The second set of leaves have formed on the tomato seedlings so it was time to upgrade the size of the homes for these cuties.
The 4 inch pots are just barely able to fit into my single width trays. But the twelve plants still fit onto the ledge of the sunniest window of the house so all they need to survive at this point is water every other day and a good story from me (yes I talk to my seedlings, trees, cows, cats, dogs and the eagles as they soar overhead).
The next upgrade will mean moving the plants out of the house proper and out into the garage where they will be moved inside and outside as weather dictates. My little garden cart that I like to use has become the kindling cart for the last two months after retiring from the garden in the fall. I may need to get another cart…
The tomato seeds that were started are starting to pop with their second set of leaves. It is time to transplant from their bedding tray to 4 inch pots.
I could go to the local plant nursery to get tomato plants for the garden, but these little beauties are a labor of love. I swear that the sweet cherry tomatoes that these plants will eventually produce are well worth all the wintertime coaxing and pampering along the southwest windowsills.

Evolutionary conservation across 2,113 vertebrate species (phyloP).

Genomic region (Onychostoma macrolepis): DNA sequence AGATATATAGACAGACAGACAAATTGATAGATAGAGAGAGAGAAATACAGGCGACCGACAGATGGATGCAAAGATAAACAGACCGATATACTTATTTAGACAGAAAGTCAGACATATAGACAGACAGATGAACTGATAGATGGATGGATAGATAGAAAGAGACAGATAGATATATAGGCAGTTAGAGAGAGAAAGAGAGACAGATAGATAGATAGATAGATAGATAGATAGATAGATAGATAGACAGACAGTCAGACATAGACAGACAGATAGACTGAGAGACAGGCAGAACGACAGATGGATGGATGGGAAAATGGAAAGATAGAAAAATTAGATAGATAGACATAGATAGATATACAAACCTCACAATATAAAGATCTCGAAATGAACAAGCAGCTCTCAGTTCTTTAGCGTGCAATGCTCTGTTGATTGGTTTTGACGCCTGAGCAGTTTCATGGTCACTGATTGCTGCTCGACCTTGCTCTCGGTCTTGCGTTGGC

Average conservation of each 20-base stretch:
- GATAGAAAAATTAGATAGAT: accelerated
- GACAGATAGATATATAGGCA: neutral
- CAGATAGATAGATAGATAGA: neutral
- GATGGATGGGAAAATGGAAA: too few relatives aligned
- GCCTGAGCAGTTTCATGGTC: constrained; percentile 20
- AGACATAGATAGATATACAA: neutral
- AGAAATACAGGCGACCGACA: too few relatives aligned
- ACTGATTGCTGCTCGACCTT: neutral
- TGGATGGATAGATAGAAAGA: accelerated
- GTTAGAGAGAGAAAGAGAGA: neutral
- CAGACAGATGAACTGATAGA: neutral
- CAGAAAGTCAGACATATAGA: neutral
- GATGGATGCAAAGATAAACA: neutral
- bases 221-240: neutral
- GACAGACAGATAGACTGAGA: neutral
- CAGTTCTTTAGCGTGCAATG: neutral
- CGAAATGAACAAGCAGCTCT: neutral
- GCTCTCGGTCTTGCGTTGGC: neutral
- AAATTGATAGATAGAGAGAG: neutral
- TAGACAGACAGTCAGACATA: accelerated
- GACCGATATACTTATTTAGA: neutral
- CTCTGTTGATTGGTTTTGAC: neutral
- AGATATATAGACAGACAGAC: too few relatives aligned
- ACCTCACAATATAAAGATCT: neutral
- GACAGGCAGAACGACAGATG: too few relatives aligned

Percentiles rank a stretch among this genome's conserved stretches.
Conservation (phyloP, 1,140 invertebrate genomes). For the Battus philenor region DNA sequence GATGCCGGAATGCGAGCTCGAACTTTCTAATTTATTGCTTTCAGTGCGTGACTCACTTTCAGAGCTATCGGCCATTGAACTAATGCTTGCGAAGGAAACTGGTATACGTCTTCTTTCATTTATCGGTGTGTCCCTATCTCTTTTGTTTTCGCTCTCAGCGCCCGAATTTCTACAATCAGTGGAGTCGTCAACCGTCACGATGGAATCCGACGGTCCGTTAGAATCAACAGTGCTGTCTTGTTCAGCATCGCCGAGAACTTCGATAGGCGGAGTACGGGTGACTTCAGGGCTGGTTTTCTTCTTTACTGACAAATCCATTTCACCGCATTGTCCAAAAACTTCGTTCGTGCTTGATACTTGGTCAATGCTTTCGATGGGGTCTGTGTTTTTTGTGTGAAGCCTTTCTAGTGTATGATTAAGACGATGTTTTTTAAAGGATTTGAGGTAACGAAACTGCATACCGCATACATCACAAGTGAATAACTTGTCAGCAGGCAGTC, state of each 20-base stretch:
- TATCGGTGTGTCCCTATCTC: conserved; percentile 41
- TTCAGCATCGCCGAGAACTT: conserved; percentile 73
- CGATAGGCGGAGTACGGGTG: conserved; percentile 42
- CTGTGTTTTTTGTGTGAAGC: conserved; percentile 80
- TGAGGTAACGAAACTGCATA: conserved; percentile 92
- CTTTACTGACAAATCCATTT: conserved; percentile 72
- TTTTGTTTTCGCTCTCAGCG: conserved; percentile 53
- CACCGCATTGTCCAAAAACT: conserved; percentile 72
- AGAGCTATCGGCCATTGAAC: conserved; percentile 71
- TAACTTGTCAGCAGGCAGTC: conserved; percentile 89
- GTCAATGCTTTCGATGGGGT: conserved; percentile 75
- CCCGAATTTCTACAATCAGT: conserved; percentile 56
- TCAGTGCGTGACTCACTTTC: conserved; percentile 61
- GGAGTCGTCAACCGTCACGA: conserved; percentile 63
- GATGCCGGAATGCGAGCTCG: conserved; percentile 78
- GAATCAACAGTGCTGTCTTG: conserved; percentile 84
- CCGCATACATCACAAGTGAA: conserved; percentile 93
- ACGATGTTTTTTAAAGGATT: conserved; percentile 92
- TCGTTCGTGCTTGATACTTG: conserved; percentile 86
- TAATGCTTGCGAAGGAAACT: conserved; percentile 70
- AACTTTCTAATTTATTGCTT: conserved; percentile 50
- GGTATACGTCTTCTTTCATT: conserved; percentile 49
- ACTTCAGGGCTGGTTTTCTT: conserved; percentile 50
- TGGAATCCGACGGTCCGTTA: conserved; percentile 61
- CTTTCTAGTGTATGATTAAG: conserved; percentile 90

If I want to see any delicious tomatoes this summer, it is now time to start thinking about getting the seeds germinated. I go goofy over those cherry tomatoes, fresh from the plant, dried in the dehydrator, frozen on cookie sheets, mixed into pasta dishes and winter stews, I just can’t seem to get enough of them. Except for last year, I was over-exuberant with the number of plants. I had seeds germinating in several trays, kept giving away plants in 4 inch and later, gallon pots and still planted two rows of tomatoes in tires totaling more than two dozen plants. Continue reading
It is hard to imagine it from the blistering weeks we experienced through August that any day we could have the first frost nip back the garden, but here on the farm we have had frost as early as the first week of September.
Watching the calendar and the thermometer as the days come and go help keep me on track to harvest, dry and freeze all the summer goodness that comes from the garden. We have made it past halfway in the month and have had no close calls with frost yet and the garden is still busy producing squash, beans and loads of tomatoes.
Since the weather has cooled a bit, I have also been sneaking out to the blackberry row on cool mornings and evenings to get my share of the crop that I couldn’t get close to while the bees took over the sweet berries during the warm weather.
Last year the tomato crop came early, I had my first ripe one on July 4th. This year, it has been quite a bit slower to bring the fruit. I start the plants from seed in January each year and the plants seemed to struggle to get any growth several months.
Finally I can see some of the fruit starting to turn color, not quite red yet, but I am confident that by August 1st we will be eating delicious tomatoes.